24 Hours of Lemons Thunderhill 2024: The Ranchero is better than ever!

It’s taking a long time to get to a place like this. Our history at the 24 Hours of Lemons has ranged from fun but broken to much less fun and very broken. We always have fun, but the degree of that fun and the level of broken varies from race to race. At the most recent 24 Hours of Lemons Thunderhill, we had a whole lot of fun and very little broken—at least on one of the two cars that we brought.

Our team, which typically runs just two races per year now, is a two-car team. We have a 1962 Ford Ranchero and a 1966 MGB GT. Both have V8 power, and they couldn’t be more different from each other. In the nose of the MGB is a Buick 215, while the Ranchero sports an upgraded 302. From an initial glance, just eyeing up the cars side-by-side, I wouldn’t fault you for thinking the MGB is the quicker of the two out on track. Here’s the thing, though, you’re wrong because the Ranchero absolutely rips now.

Hooniverse co-founder Tim Odell has turned the Ranchero into something special. Sure, it’s taken us years of shredding straight six engines before we finally put proper V8 power in the car truck. But that power is in there now, and I’m here to tell you it’s an absolute riot. The Ranchero is basically an alt-universe Craftsman Truck if the series started at the same time as the stock cars originally did.

The engine pulls hard everywhere on the course. It has tons of torque, and the four-speed Toploader means you’re almost always in the right gear. At Thunderhill, Lemons runs the full five-mile course, which means there are only two spots where you would want to come down to second. But with this much torque, you could cut that to just one corner. But some of our team didn’t even bother and could take it in third and still have decent power off the corner to make moves on the ensuing West course straight.

This is our third race with the V8 in the Ranchero. After the first one, we knew we needed taller gears and some cool air moving to the brakes. Both of those issues were sorted. After the second race, we knew it was time for a proper set of tires on this thing. So before this most recent race, I rang up my friends at American Racing Wheels and my friends at Toyo Tires to see what we could do. The result is going from 205s over to the Toyo Proxes R1R in a 245-section width tire on 9″ wide wheels.

To say that’s an improvement is a dramatic understatement. The tires took the Lemons abuse beautifully. In fact, after setting a team fastest run time of 3:44 on Day 1, I was able to drop it to 3:42 on Day 2, even after we started tearing up the fronts a bit due to a hotter day on track.

Our final issue, in my eyes, is fixing the fuel cell. For some reason, we’re only getting about half of our 24-gallon cell. So we have to swap drivers after just hour and half stints. If we could stay out there longer, we could turn more laps, which is the main goal of a Lemons race. As it were, we still managed a 3rd place finish in Class C and an overall finish of 29th out of 106 entries. I’ve never felt better in the Ranchero and I can’t wait to see how it fairs at Buttonwillow later in the year.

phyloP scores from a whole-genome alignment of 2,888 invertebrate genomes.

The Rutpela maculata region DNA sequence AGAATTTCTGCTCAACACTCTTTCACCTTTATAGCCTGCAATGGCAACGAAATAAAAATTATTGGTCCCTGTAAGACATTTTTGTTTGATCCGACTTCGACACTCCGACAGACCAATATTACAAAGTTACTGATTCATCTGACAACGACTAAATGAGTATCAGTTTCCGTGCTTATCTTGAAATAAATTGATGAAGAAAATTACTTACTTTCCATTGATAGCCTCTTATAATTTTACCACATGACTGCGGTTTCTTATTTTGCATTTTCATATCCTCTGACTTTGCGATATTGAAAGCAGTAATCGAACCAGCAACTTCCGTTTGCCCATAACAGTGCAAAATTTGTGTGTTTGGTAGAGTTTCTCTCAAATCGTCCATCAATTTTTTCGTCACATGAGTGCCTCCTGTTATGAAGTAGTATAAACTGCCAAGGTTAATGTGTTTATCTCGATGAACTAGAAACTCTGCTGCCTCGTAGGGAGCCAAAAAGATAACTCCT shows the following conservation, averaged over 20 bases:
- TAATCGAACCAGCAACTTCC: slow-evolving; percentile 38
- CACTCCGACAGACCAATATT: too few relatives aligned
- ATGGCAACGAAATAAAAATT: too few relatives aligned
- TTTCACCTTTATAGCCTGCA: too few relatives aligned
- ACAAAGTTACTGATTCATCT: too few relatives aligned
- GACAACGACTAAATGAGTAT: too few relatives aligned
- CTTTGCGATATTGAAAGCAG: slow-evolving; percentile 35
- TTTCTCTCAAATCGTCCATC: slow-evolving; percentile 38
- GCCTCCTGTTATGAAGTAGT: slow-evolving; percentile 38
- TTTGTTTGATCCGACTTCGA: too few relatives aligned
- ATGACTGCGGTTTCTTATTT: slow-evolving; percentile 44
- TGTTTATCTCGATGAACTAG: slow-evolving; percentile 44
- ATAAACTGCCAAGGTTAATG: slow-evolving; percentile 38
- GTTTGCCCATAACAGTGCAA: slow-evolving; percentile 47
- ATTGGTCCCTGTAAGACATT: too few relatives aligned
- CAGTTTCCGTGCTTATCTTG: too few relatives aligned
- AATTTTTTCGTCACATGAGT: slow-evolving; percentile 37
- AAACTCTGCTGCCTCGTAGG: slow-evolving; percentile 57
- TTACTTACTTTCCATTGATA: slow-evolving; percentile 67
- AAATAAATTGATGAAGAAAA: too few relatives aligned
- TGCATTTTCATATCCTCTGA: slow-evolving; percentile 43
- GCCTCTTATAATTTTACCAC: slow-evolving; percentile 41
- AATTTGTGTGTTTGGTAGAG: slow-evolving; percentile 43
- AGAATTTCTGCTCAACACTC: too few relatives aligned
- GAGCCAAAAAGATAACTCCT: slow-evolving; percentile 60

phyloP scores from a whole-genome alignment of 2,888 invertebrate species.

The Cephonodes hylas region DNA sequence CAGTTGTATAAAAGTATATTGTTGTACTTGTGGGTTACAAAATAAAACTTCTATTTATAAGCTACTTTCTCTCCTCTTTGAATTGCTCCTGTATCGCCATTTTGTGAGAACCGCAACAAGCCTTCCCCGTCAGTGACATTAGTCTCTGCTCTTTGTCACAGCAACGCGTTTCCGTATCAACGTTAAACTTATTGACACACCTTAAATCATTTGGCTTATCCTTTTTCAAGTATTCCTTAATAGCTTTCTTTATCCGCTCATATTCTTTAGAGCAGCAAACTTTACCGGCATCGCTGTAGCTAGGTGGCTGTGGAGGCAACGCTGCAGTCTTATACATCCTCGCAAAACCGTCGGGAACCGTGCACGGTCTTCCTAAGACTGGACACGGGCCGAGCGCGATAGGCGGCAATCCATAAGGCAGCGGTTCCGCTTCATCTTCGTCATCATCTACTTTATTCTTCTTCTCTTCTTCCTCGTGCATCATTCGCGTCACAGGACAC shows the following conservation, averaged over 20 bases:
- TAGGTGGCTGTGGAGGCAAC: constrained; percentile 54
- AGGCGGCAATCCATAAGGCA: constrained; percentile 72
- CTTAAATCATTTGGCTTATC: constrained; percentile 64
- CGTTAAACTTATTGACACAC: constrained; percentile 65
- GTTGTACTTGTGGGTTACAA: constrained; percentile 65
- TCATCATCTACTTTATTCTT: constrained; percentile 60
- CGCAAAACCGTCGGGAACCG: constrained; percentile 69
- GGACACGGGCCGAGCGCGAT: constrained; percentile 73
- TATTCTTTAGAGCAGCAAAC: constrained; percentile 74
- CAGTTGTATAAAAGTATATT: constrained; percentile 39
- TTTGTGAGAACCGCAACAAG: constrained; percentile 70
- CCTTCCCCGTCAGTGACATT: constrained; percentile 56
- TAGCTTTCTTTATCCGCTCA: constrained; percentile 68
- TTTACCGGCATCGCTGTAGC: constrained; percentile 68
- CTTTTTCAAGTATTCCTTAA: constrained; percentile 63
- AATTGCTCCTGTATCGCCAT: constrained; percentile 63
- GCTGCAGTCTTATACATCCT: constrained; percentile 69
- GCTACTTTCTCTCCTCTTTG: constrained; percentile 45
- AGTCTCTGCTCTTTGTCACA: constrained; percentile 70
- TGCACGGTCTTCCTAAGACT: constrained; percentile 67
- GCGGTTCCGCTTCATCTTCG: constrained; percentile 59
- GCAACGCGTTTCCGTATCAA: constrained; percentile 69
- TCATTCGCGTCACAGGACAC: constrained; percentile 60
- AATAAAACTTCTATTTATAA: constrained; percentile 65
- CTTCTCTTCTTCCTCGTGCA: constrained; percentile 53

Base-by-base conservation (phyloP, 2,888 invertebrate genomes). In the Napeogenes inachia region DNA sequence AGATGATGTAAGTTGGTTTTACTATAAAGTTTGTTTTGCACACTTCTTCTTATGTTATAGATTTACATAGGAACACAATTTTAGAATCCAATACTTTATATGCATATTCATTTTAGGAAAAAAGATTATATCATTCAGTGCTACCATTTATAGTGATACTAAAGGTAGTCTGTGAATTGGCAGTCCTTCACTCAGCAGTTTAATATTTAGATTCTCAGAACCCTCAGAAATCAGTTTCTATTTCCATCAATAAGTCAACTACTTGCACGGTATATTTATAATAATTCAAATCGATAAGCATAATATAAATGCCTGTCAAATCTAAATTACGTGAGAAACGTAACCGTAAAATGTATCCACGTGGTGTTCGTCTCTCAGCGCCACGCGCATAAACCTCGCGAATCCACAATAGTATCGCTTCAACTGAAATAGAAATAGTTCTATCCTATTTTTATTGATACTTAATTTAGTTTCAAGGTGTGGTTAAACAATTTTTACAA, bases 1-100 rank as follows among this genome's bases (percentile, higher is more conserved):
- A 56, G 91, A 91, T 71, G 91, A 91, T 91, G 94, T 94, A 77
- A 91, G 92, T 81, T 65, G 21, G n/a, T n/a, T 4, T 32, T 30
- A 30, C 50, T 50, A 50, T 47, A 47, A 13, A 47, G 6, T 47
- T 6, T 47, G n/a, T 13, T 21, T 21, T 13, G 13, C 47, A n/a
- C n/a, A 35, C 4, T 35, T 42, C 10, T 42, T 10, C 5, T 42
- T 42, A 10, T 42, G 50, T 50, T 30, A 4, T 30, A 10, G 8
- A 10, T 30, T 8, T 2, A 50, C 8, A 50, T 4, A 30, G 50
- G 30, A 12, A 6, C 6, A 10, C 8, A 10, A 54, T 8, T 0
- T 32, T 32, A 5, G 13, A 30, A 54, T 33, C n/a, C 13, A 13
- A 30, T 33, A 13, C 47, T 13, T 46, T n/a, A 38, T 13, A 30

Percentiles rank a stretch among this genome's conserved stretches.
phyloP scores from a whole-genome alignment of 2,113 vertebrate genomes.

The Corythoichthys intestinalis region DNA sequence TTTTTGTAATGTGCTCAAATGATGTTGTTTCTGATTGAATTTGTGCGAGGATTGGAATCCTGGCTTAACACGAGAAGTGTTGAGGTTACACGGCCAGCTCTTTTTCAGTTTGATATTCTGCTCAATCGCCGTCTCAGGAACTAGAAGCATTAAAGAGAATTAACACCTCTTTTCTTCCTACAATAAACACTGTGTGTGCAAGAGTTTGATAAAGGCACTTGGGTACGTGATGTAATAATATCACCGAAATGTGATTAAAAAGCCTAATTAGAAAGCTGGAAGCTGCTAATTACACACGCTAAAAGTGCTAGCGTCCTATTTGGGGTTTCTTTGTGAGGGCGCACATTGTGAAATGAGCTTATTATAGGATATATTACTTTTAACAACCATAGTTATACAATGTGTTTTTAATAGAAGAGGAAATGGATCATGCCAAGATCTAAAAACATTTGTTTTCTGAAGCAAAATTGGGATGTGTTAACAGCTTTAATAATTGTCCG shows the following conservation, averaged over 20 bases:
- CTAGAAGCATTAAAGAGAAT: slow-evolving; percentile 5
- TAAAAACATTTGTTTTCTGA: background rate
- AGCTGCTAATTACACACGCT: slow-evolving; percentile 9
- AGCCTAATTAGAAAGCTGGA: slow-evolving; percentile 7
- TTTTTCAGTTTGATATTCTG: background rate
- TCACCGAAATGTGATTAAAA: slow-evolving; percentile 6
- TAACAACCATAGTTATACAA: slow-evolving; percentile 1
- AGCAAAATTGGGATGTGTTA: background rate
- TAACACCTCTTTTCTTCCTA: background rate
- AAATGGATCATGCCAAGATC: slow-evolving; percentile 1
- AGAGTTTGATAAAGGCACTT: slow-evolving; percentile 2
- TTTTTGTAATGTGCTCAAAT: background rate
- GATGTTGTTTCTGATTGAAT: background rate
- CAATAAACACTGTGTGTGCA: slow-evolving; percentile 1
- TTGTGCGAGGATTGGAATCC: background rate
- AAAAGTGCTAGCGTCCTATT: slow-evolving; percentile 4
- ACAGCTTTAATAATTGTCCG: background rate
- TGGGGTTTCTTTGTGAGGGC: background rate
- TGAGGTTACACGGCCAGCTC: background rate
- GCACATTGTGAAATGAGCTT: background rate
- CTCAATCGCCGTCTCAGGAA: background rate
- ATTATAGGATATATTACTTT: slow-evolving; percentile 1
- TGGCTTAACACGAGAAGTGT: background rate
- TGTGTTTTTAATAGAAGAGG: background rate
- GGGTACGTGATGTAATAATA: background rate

As for the MGB, we had a handful of random issues. One of them involved the shifter literally snapping off in my hand while out on the course. That was a fun one! But that allowed us to call upon the help of the Sierra College Motorsports team, which is on-site for any welding needs. It’s college kids who are learning to weld, and it was awesome to see one such student easily fix our shifter lever for us.

Other issues involved losing the oil pressure regulator bolt, and then eventually, we somehow fried the gearbox. But that car will be back. It’s a blast to drive when it’s running at top tilt.

Two other quick Lemons notes;

  1. It was fun to see a team running a stock Chevy Bolt (minus safety features added on). When they needed to charge, they drove down the street to a Walmart and then went and got food. It wasn’t fast out there, but it was absolutely turning plenty of laps.
  2. This Ford thing looks crusty on the outside but absolutely amazing in the cabin and under the body. I expect this one to get faster and faster as it does more races.

Okay, one other note. My ride to and from the track was a Kia Carnival. I didn’t want to drive the full 10 hours each way to this one as I did the year prior, so I flew into Sacramento and snagged the Kia minivan. It was perfect for my needs, as it featured plenty of storage, and I could fold the rear seats to create a sleeping area. Sure, the tent on my Montero is far more comfortable, but this Kia worked out great.

All in all, it was a great weekend at the track. I wish we could do more Lemons races in a calendar year.

(Bonus, got to meet Doc Harrell and Scott Ith in person – cheers fellas!)

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